You will struggle to find a film that is more “British” than Guy Ritchie’s Snatch, the sequel to the also fantastic Lock, Stock and Two Smoking Barrels.

As much a crime film as it is a British comedy, Snatch features an ensemble cast that includes Jason Statham, Stephen Graham, Alan Ford, Robbie Gee, Vinnie Jones, Adam Fogerty, Benicio del Toro, and Brad Pitt (who steals the show as an impossible-to-understand Irish traveler). The smartly-written plot follows two interweaving stories. One follows the search for a stolen diamond, while the other involves a boxing promoter who convinces an Irish bare-knuckle boxing champion to fight for him.

Smart, slick, explosive, and packed full of British humor, Snatch is one of the great modern crime films that just so happens to be very funny.

https://cinematicpaintings.com/post/164349362808/snatch-2000 Source: Cinematic Paintings

Source: Screenshot via Columbia Pictures

6. Dr. Strangelove (1964)

One of the all-time great political satires is Stanley Kubrick’s Dr. Strangelove or: How I Learned to Stop Worrying and Love the Bomb. It’s a black comedy that satirizes the fear of nuclear conflict between the USA and USSR during the Cold War.

The film stars Peter Sellers and George C. Scott. It also features Sterling Hayden, Keenan Wynn, and Slim Pickens. Sellers’ steals the show by playing three different characters; a British RAF exchange officer, the President of the United States, and the titular character, a wheelchair-bound nuclear war expert and former Nazi. The story sees an unhinged Air Force general order a nuclear strike on the Soviet Union, prompting the President and his advisers to desperately try to recall the bombers to avoid nuclear war.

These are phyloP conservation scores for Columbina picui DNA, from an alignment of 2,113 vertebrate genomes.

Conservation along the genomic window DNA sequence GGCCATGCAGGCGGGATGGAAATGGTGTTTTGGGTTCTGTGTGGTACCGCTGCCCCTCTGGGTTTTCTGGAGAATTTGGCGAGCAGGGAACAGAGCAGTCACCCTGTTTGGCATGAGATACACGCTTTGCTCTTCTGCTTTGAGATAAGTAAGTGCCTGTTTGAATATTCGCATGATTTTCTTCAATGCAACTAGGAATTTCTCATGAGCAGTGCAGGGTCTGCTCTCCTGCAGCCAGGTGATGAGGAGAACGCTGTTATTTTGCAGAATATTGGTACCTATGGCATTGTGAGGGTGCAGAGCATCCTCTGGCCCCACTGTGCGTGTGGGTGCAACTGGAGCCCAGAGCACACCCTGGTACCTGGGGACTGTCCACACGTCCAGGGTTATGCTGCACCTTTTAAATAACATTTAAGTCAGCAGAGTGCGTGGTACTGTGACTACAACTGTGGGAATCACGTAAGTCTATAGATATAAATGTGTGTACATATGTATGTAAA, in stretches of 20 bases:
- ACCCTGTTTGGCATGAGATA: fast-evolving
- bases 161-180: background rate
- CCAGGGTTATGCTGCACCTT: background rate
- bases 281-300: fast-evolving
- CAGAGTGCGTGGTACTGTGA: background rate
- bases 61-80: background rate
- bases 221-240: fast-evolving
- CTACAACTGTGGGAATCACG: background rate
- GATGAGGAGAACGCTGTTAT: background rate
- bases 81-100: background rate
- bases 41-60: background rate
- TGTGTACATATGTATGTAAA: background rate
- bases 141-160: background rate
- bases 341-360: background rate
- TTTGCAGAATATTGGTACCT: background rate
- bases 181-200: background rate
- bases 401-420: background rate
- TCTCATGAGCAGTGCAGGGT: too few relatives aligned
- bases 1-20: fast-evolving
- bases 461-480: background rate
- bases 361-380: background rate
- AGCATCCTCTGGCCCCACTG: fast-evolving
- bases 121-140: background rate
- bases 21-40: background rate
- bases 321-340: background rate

Dr. Strangelove is preserved in the National Film Registry. Plus, it is remembered for many classic quotes, including “Gentleman, you can’t fight in here! This is the War Room!”

http://www.theimaginativeconservative.org/2014/05/fifty-years-learned-stop-worrying-love-bomb.html Source: theimaginativeconservative.org

Source: Screenshot via Columbia Pictures

5. Shaun of the Dead (2004)

The first — and arguably best — of Simon Pegg and Edgar Wright’s hilarious “Cornetto Trilogy”, Shaun of the Dead is modern British humor at its best. This is evident in the film’s international success.

Shaun of the Dead follows Shaun (Pegg), a man attempting to get his life on track and his girlfriend back whilst a zombie uprising causes death and destruction across the country. The film is rife with social commentary. It’s also packed with hidden jokes and references which ensure that you pick up something new each time you watch it. Plus, many of these jokes carry through to the subsequent films in the trilogy: Hot Fuzz and The World’s End.

In addition to Pegg and Nick Frost (as Shaun’s best friend Ed), the film boasts many well-known British actors and comedians. This includes Dylan Moran, Bill Nighy, Lucy Davis, and Kate Ashfield. For fans of Pegg’s former TV series Spaced, there is also a cameo by co-star Jessica Stevenson.

https://www.nytimes.com/watching/recommendations/shaun-of-the-dead Source: New York Times

Source: Screenshot via Universal Pictures

4. The Ladykillers (1955)

British comedy is a genre that is still going strong today with many fantastic films being released just within the last few years. Despite that, there are many earlier movies in this genre that have stood the test of time and influenced all those that followed.